You are encouraged to begin the estate planning process early on in your adult life in Greensburg. Yet it is important to remember that estate planning is just that: a process. Much may change throughout your life (including the people that you wish to benefit from your estate), which is why it is important to revisit your estate planning instruments regularly to see if they need to be updated. 

One event that should prompt you updated your will is a divorce. You might fear the prospect of you dying and leaving behind a will that leaves a bulk of your assets to your now ex-spouse. Many might say that it exactly what will happen if you do not update your will immediately following your divorce. Yet according to Section 6111.1 of Pennsylvania’s Consolidated Statutes, any conveyance of property made in an estate planning instrument that benefits your ex-spouse became invalid the moment your divorce was finalized. In the eyes of the law, it is as if they preceded you in death.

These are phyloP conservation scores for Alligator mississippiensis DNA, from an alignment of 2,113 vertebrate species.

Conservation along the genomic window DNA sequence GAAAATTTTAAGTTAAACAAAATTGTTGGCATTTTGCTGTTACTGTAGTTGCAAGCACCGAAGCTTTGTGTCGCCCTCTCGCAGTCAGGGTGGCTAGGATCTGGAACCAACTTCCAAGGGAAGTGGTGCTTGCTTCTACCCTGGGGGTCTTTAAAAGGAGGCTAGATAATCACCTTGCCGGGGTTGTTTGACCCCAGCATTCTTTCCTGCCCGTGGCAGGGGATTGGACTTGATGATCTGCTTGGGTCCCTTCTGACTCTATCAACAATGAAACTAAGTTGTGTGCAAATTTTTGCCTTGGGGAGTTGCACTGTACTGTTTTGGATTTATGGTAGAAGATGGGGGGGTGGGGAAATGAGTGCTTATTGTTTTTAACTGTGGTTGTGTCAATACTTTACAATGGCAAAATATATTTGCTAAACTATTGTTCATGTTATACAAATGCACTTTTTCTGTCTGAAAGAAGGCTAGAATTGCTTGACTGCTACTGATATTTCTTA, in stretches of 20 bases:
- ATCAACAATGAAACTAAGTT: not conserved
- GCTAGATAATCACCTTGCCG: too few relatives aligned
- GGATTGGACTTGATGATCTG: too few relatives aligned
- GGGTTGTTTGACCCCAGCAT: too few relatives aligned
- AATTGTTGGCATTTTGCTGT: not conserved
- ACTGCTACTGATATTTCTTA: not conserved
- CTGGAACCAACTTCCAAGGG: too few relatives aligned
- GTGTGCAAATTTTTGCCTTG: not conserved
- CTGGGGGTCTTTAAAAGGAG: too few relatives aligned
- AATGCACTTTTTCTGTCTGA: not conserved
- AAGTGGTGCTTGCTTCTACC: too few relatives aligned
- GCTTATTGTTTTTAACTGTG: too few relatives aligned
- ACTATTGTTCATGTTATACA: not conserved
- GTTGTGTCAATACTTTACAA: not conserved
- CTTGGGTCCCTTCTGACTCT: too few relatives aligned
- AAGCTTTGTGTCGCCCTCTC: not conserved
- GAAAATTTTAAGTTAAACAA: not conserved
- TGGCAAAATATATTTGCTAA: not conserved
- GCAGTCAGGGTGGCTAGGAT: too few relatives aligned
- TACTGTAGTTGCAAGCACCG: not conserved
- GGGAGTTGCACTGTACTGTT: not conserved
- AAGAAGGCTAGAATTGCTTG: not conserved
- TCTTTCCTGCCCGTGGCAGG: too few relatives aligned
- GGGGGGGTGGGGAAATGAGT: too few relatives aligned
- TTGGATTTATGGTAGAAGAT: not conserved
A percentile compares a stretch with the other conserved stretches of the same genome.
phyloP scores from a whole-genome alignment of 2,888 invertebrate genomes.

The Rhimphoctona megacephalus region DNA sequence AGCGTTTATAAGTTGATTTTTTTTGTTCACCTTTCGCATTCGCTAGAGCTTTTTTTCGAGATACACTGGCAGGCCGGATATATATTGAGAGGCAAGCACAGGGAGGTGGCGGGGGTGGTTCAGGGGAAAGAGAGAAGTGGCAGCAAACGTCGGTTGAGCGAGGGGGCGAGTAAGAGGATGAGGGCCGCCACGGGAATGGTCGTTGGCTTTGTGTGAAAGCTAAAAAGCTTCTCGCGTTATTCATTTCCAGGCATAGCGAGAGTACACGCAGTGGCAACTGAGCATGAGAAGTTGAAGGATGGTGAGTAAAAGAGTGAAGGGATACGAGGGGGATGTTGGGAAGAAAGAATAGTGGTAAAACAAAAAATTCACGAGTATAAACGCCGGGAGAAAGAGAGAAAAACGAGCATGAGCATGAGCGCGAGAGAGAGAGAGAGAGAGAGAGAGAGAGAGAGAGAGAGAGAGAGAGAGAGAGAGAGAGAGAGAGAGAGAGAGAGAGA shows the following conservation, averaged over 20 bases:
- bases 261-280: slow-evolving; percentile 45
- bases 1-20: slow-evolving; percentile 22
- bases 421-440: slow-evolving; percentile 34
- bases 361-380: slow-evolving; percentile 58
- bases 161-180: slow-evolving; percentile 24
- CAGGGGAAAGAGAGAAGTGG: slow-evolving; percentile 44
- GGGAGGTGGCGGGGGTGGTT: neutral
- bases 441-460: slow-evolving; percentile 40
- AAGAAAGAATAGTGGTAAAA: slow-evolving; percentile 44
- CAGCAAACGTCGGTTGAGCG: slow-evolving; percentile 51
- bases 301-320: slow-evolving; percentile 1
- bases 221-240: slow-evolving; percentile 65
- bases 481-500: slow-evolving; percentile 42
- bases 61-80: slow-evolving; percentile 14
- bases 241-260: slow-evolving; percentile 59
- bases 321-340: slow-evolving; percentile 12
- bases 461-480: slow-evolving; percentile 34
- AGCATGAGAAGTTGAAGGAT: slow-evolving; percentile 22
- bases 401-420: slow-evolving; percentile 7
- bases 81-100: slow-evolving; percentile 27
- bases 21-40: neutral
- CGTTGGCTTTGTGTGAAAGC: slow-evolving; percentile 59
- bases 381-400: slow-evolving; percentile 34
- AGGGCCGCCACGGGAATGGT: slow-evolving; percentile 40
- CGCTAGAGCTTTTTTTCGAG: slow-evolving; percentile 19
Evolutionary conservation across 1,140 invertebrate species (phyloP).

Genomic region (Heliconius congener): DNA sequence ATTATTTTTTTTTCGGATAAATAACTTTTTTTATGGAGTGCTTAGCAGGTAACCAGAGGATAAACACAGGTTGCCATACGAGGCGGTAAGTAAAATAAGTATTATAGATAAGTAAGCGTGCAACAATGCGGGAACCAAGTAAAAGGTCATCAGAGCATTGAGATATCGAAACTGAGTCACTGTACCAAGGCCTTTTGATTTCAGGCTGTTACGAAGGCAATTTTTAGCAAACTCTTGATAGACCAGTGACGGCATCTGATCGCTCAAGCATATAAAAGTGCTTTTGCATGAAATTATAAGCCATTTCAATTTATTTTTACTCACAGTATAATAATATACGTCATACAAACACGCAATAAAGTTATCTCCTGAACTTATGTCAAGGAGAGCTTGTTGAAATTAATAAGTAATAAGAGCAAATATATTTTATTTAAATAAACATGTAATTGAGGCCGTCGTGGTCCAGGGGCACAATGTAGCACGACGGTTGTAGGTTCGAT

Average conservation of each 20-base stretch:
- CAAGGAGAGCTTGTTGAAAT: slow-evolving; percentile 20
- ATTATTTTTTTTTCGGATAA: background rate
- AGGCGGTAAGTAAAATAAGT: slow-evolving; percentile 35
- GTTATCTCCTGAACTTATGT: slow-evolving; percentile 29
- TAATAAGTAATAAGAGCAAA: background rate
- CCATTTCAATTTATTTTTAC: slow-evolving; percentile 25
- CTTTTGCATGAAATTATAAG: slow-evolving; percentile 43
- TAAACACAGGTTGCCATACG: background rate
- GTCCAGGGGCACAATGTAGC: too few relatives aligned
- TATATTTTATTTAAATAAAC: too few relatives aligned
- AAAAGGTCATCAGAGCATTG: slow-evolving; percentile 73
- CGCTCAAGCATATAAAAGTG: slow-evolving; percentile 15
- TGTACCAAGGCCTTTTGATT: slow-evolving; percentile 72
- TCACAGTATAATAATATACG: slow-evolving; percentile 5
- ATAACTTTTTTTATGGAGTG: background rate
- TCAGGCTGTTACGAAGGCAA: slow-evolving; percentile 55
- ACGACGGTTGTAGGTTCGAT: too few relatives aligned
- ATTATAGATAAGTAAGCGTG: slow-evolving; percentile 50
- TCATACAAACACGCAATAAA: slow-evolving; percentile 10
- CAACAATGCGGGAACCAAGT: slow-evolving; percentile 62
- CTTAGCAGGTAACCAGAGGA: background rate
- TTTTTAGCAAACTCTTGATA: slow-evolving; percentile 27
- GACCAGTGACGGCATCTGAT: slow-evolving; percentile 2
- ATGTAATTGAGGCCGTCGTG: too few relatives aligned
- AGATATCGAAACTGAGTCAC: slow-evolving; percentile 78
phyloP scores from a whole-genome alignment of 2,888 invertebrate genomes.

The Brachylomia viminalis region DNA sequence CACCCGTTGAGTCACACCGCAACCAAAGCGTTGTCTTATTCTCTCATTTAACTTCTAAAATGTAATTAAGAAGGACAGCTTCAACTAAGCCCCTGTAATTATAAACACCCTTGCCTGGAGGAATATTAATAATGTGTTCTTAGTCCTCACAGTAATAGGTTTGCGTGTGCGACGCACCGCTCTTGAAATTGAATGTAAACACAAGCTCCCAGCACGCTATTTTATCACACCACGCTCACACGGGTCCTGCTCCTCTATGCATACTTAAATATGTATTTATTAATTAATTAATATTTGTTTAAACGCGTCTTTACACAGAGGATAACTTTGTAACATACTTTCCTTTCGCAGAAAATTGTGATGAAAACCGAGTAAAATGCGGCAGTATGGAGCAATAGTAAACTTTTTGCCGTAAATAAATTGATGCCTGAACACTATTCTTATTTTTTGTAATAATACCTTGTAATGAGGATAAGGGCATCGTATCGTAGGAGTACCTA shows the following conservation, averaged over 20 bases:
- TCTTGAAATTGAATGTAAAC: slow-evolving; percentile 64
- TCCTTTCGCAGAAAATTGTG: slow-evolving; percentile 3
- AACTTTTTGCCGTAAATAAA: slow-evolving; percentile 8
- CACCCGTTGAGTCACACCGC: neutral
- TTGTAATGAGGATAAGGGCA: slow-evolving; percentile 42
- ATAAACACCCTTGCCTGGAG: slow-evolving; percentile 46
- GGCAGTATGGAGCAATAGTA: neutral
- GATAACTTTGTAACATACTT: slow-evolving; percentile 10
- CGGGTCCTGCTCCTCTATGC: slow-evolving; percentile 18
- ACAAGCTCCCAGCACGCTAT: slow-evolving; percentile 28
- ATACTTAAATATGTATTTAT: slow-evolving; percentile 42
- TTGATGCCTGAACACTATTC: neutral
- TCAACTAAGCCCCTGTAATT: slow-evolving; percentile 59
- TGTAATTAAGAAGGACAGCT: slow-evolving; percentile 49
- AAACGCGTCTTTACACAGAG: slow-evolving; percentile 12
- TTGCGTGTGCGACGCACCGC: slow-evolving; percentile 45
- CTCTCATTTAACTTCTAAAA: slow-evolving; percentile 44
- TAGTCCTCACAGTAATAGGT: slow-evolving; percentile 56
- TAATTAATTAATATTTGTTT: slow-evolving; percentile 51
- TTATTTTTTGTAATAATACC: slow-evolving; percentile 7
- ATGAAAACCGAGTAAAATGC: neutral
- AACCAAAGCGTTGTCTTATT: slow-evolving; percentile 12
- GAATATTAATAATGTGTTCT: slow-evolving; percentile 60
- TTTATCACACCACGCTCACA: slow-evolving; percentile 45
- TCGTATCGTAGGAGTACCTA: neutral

Of course, this does not take away the need to update your will following your divorce. Your divorce does not also automatically mean that you should completely exclude your ex-spouse from any aspect of your estate. Ultimately it may be in the best interest of you both of they remain included to a certain degree. Say that you have young children that you name as your primary beneficiaries after your divorce. If you die before they reach the age of majority, who will help to manage the assets they stand to inherit. For this reason, it may be beneficial to name your ex-spouse as a trustee over your kids’ funds so that they can manage those assets until the kids are old enough to do so on their own.